The same applies to your chinchilla. If your chinchilla were to spend time with another of your flea-infested pets, it would catch them too. But fleas can hide in upholstery and carpet, so letting your chinchilla loose around an infested room can mean it catches them too.

Regular dust baths and grooming are enough to catch these one or two fleas, and chinchillas aren’t as easy to feed on as other animals. So this isn’t normally a major problem. But if your chinchilla is sick, has lots of bald patches, and is kept in a dirty cage, then the infestation can get worse. That’s why rescued or surrendered chinchillas so often have fleas.

Can Chinchillas Get Fleas from Cats?

Chinchillas can catch fleas from other household pets. As they don’t go outside, they can’t catch them from wild animals, but if your other pets (cats or dogs) go outside then they could catch them and bring them home. One way they spread is for your cat to interact with a stray cat which has fleas.

There are species- and location-specific kinds of flea that infest wild chinchillas. But these won’t infest your pet, as pet chinchillas are descended from a hundred years of captive chinchillas. Your chinchilla has seen as little of Chile as you have (unless you’ve been there on holiday). This means that your chinchilla can only catch fleas from cats or dogs, or other household pets.

Can Fleas Spread on People?

A surprising number of flea infestations are started by people.

Fleas can live in your clothes, in your belongings, and even in your hair. This is common in households with lots of pets that aren’t treated for fleas, although a house with no pets can get infested too. If you were infested in this way, you could infest your friends’ and neighbors’ houses with fleas just by going there.

It’s also possible to accidentally catch fleas from outside. Wild animals and feral animals can carry fleas. If you interact with one, you could catch them too. You can even get them from going somewhere that a wild animal with fleas has been not long before.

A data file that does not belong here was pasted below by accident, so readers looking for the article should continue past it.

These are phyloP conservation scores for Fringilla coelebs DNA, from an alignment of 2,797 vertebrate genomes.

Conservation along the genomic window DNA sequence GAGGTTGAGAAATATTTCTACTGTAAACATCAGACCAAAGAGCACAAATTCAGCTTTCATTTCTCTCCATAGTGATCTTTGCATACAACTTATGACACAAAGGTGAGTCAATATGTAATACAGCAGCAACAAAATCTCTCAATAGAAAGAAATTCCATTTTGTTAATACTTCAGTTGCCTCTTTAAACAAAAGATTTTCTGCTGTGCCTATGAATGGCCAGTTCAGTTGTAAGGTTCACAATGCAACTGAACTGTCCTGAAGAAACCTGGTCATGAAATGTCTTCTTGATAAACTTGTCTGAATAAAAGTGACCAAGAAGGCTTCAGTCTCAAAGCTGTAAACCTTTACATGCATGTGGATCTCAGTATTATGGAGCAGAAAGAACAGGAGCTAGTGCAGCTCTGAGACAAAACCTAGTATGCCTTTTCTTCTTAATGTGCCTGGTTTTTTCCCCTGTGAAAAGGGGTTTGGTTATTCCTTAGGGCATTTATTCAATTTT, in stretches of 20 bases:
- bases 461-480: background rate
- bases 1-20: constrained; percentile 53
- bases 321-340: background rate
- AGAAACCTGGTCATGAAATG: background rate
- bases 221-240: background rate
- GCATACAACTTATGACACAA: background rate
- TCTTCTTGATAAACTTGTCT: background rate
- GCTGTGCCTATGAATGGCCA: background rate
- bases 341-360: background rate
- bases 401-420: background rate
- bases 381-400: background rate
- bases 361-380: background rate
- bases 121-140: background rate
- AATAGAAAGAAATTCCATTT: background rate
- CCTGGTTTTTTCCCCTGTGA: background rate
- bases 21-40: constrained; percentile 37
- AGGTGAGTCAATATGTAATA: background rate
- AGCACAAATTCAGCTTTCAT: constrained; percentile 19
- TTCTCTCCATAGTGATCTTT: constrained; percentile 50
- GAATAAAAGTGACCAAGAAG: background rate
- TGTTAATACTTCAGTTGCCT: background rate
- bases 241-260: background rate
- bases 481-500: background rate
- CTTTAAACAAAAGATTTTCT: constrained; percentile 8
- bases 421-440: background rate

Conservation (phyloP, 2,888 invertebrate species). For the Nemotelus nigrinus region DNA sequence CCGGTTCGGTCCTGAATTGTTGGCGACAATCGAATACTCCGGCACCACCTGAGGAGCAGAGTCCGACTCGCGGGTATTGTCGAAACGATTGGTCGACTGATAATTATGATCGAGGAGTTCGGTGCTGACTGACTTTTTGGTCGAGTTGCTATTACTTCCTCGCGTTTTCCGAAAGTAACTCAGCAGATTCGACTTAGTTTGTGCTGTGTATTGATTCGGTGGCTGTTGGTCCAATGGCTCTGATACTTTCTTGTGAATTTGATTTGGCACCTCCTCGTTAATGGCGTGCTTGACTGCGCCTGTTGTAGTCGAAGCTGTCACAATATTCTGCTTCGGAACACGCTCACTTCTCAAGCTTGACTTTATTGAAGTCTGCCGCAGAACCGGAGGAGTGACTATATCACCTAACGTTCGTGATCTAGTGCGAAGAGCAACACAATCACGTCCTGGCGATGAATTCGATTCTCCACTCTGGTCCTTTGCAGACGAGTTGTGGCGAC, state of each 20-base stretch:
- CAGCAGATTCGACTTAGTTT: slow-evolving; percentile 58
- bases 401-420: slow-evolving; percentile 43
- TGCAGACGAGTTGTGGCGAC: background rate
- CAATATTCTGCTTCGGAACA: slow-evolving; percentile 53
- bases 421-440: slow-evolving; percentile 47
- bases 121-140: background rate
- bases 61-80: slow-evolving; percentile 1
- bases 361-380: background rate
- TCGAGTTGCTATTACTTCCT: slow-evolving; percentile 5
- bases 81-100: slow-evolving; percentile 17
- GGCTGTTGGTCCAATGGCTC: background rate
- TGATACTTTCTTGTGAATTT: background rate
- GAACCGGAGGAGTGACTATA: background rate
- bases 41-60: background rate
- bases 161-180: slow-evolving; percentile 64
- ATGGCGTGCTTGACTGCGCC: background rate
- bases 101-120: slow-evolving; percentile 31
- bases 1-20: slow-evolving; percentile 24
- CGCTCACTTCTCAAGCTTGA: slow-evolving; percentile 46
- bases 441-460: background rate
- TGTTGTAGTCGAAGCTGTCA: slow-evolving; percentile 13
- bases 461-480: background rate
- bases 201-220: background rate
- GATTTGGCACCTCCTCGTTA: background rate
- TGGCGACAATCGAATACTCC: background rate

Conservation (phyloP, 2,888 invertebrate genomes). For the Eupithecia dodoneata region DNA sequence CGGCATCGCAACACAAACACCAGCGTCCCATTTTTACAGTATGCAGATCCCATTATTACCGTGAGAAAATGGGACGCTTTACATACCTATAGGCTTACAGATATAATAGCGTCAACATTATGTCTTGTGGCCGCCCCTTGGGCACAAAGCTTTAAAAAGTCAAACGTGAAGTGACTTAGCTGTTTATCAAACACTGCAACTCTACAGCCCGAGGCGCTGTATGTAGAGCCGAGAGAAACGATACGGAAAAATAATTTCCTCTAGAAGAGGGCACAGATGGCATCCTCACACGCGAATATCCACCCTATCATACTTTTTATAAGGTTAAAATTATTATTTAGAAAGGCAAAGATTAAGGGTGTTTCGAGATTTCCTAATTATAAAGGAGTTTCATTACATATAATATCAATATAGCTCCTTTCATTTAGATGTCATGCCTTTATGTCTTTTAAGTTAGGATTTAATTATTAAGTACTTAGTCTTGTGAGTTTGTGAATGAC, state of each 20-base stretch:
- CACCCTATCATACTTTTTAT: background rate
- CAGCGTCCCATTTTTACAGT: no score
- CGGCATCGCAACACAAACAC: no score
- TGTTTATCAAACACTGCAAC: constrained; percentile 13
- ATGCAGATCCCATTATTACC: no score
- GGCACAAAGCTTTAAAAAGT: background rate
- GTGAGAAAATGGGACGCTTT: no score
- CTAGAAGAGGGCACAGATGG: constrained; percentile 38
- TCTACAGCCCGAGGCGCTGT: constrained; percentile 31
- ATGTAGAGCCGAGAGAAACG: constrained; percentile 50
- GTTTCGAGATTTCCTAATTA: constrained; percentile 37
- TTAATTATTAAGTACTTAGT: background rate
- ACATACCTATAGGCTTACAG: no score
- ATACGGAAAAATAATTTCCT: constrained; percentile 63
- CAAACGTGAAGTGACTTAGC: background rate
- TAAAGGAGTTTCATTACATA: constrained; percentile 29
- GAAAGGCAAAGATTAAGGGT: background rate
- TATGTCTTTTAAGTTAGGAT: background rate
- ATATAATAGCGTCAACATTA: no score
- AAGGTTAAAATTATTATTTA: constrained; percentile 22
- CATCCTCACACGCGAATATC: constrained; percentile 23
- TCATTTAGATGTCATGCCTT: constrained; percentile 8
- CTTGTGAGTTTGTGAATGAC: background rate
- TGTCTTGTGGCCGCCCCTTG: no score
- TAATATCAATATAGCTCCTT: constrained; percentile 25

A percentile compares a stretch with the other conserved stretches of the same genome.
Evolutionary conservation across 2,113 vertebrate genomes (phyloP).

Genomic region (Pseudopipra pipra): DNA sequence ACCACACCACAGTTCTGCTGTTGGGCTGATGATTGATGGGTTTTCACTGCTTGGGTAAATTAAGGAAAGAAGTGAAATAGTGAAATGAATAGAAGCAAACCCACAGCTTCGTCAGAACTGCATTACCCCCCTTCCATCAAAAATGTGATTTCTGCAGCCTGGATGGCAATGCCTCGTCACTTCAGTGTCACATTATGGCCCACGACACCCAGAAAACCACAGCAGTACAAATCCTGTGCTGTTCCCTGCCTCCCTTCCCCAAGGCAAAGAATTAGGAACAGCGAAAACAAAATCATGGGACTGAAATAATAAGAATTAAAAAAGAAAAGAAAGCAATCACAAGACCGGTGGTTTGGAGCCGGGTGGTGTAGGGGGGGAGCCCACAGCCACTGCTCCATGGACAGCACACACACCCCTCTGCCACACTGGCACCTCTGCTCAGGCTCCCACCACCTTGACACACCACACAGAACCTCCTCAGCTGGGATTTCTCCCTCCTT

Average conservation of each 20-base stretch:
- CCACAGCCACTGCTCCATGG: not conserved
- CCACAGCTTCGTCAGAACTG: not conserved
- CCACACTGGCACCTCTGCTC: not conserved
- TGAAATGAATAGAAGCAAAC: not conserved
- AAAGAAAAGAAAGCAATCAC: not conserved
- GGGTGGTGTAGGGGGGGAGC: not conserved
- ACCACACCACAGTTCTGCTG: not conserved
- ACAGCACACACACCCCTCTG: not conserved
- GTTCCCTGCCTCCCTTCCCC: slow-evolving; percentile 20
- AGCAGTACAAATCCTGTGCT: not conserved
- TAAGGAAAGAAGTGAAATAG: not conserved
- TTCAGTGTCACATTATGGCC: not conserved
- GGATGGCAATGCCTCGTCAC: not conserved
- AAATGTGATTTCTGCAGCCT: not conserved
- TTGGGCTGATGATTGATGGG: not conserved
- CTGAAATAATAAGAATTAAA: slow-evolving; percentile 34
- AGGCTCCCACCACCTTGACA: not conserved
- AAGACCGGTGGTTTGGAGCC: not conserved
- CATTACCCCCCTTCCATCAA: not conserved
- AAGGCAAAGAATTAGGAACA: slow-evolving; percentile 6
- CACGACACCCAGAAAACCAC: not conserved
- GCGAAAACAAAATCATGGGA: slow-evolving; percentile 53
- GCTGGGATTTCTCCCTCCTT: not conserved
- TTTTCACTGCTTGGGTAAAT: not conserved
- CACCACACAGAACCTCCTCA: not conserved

Symptoms of Fleas in Chinchilla Fur

There are many symptoms and a few signs of flea infestation. To spot these, all you have to do is observe your pet for a while.

Fleas, Flea Eggs & Flea Feces

chinchilla fleas

These are the three signs of fleas in fur that you can find. Fleas themselves are large enough to see. They’re about the size of the head of a pin. You can just about make out their body shape and their legs if you look closely enough. If you catch one in a flea comb, you will see it wriggling around.

Flea feces is even smaller, and it’s darker. It crumbles into fine dust if rubbed. You’ll notice it in among your chinchilla’s fur like dandruff flakes would be. Flea eggs are small, round and white.

You can search for these signs either with your fingers or with a flea comb. A flea comb is best as it catches things so you can get a good look at them; if you pick up a flea with your thumb and forefinger, the moment you open them, the flea will jump away. But you can at least poke through your chinchilla’s fur to search for them.

Why Is My Chinchilla Scratching?

A small amount of scratching is perfectly normal. But if one of your chinchillas is constantly scratching itself, the cause may be fleas.

Check to see where it’s scratching. If you can access the spot on the skin it’s trying to scratch, check if it’s red, lumpy and inflamed. This shows that it’s the location of a flea bite.

Flea bites itch because fleas (and other pests) use special saliva to numb the site when they bite. This stops the host from immediately scratching them away. But once the natural anesthetic wears off, the body recognizes it as a foreign substance and tries to fight it away. This causes inflammation and subsequent itching.

Bald Spots in Chinchilla Fur

Constant scratching causes bald spots in chinchilla fur. Chinchillas have a unique adaptation called ‘fur slip’, which is where their fur releases easily if pulled on or grabbed. If your chinchilla is constantly tugging at, biting and scratching its fur, it will cause bald spots that go all the way to the skin.

How to Get Rid of Chinchilla Fleas

You should try to get rid of these fleas as soon as possible. They won’t kill your chinchilla, but they can contribute towards ill-health. That’s because your pet will lose vital nutrients like iron when the fleas feed. A large infestation can have a surprisingly large effect.

Besides that, your chinchilla will thank you for your help. So, here are some tips on how (and how not!) to kill fleas in chinchilla fur…

Can You Use Flea Collars on Chinchillas?